Petroplus to convert French refinery into terminal

Oct 21, 2010 12:00 AM

Switzerland-based refiner Petroplus Holdings said it intends to convert its Reichstett refinery in eastern France into a terminal.
The announcement comes as Petroplus, Europe's largest independent refiner, failed to find a buyer for the site and mirrors a similar decision by the company to convert its Teesside refinery in UK into a storage facility in November 2009.

The move is unlikely to surprise the oil market as refiners in Europe have seen their regional and global market share eroded by a massive growth in refining capacity in the Middle East and Asia.
"It's very difficult to make an adequate return in a competitive market... we have over capacity [in Europe] and as Reichstett is a relatively small refinery it makes it a good candidate for closure," said Roy Jordan, downstream consultant for EMC, an energy consultancy in London.

In August, Petroplus' outgoing chief financial officer Karyn Ovelmen said the Reichstett refinery's book value was $ 175 mm. The plant's current shutdown, due to widespread strikes in France, makes investment in Reichstett less attractive, said David Wech, head of research at JBC Energy, a consultancy in Vienna. But Wech cautioned the proposed Reichstett conversion isn't enough to stop further consolidation of Europe's refining industry.
"Given that we see a total of 2.2 mm bpd of shutdown requirement in Europe by next year, this is little more than a drop in the ocean."

Nationwide protests in France against a government-planned pension reform as well the restructuring of Marseille port have disrupted operations at all 11 of the country's active refineries. Northwest Europe Brent fluid catalytic cracker variable cost margin -- an indicator of the amount of money a complex refiner can earn from processing a barrel of crude -- have fallen in the past two years, Jordan said.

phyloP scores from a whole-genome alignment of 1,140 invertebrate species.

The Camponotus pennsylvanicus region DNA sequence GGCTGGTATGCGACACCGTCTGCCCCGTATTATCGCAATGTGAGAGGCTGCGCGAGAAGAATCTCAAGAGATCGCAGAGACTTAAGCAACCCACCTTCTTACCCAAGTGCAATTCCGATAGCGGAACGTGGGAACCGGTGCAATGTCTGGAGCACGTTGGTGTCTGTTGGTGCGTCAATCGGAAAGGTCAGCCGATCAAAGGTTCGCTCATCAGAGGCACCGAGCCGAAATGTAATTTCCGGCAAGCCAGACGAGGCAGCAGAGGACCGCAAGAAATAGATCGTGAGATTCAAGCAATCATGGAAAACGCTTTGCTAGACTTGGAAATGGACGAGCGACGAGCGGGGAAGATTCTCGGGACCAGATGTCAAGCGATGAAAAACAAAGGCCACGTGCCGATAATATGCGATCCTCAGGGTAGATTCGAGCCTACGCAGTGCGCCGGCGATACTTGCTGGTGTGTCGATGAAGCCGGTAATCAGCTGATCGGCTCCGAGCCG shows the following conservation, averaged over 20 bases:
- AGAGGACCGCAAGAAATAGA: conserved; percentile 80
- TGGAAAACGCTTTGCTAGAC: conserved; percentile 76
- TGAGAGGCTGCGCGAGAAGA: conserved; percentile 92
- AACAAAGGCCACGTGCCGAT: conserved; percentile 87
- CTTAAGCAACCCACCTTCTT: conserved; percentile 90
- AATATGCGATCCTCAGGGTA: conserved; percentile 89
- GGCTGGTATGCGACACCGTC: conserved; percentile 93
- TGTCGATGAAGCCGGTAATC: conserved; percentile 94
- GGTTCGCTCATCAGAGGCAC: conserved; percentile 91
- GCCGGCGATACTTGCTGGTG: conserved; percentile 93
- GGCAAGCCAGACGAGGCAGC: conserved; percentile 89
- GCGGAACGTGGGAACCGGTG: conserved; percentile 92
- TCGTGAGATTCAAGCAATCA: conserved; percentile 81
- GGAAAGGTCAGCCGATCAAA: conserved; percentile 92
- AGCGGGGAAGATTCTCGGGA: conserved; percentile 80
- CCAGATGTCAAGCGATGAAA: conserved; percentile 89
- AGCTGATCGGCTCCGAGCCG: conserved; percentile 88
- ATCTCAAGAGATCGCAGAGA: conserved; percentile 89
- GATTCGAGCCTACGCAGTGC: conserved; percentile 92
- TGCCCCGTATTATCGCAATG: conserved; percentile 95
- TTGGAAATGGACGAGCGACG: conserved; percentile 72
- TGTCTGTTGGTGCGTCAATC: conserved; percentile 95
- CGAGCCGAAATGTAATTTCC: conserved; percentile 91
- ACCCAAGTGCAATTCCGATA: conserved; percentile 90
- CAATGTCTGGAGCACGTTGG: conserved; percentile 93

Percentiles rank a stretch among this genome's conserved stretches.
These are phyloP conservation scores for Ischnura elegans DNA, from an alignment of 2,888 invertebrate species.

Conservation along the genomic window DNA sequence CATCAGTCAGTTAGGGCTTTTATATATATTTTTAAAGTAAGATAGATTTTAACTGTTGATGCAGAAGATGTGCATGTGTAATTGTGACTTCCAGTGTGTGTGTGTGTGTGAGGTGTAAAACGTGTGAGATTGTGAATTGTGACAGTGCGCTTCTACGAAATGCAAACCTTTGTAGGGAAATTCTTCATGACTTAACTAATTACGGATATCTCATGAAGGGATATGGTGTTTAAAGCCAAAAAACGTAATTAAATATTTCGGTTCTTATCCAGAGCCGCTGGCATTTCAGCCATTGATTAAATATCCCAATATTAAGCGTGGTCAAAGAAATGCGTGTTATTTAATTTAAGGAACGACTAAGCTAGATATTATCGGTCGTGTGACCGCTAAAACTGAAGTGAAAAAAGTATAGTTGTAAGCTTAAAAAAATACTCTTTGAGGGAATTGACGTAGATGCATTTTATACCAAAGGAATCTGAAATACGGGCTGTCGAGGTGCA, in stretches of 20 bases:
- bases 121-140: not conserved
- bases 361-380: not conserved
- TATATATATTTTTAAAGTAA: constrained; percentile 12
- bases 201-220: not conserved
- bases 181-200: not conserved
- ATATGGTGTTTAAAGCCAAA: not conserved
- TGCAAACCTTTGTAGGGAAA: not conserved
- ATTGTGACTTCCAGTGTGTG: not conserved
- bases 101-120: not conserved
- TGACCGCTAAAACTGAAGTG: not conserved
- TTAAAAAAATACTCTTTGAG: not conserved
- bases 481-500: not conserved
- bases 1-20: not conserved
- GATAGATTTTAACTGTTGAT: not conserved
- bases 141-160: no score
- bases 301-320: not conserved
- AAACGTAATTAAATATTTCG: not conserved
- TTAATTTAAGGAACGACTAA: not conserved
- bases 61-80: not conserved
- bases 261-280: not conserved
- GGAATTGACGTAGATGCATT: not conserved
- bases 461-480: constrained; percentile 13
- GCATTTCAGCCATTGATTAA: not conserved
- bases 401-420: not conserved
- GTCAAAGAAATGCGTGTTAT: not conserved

The margin is now at just over $ 3 a barrel after getting a short-term boost from disruption to refining operations in France, but was as low as $ 1.40 a barrel at the start of October, Jordan said. The annual average margin was $ 5.35 a barrel in 2008, he added.

News also emerged that labour representatives of workers at a ConocoPhillips's Wilhelmshaven refinery in northern Germany will launch a search for new investors for the facility, after the US oil major revealed plans to convert the site into an oil terminal and fuel depot.
The number of refineries still up for sale in North-western Europe highlights the difficulties facing the industry in the region, with seven plants currently on the list.

Wech warned that despite Petroplus's decision to cease refining activity at the Reichstett plant, the process could be complicated in light of Total's struggle to halt refining activities at its Dunkirk refinery due to opposition from trade unions.
A French court in July ordered the French major to restart its 137,000-bpd plant in Dunkirk, after September 2009 saw Total halting refining at the site and present workers with a plan to permanently shut down refining operations there.

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